high fever; cough; shortness of breath, especially on exertion; weight loss; night sweats; sputum production
The clinical diagnosis can be confirmed by the characteristic appearance of the chest x-ray which shows widespread infiltrates, and an arterial oxygen level (pO2) strikingly lower than would be expected from symptoms. The diagnosis can be definitively confirmed by pathologic identification of the causative organism in bronchial washings obtained by bronchoscopy.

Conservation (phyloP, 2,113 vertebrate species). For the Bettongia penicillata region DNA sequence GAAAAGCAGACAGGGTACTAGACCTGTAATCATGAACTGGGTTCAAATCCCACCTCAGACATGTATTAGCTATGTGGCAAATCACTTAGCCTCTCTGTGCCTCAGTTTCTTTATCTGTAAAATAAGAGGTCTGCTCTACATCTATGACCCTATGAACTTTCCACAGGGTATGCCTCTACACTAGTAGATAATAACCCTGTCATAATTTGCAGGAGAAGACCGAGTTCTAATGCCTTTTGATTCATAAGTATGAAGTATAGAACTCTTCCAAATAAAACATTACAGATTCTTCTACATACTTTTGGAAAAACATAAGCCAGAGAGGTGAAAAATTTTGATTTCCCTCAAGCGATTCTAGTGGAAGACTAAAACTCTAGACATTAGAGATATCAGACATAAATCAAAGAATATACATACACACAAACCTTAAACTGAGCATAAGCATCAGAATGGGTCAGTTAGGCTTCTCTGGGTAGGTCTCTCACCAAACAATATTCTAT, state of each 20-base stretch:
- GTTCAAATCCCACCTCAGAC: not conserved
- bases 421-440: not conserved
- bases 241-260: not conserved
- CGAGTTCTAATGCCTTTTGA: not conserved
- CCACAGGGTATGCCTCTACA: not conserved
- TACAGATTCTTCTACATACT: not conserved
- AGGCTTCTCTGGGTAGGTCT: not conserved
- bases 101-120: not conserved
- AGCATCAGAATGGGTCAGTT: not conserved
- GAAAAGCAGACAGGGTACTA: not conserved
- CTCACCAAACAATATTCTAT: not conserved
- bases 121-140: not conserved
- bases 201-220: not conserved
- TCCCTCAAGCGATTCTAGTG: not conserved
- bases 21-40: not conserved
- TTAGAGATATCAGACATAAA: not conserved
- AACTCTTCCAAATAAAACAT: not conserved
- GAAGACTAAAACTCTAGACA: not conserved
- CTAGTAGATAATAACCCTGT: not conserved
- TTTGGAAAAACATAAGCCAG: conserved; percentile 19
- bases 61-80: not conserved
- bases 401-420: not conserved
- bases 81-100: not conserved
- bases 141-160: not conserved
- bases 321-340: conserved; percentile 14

Antipneumocystic medication is used with concomitant steroids in order to avoid inflammation that causes an exacerbation of symptoms which typically appears four days after treatment begins if steroids are not used. By far the most commonly used medication is trimethoprim/sulfamethoxazole; other medications that are used, alone or in combination, include pentamidine, trimetrexate, dapsone and clindamycin. Treatment is usually for a period of about 21 days.
Much of the incidence of PCP has been reduced by instituting a standard practice of using oral trimethoprim/sulfamethoxazole to prevent the disease in people with CD4 counts less than 200/mm³.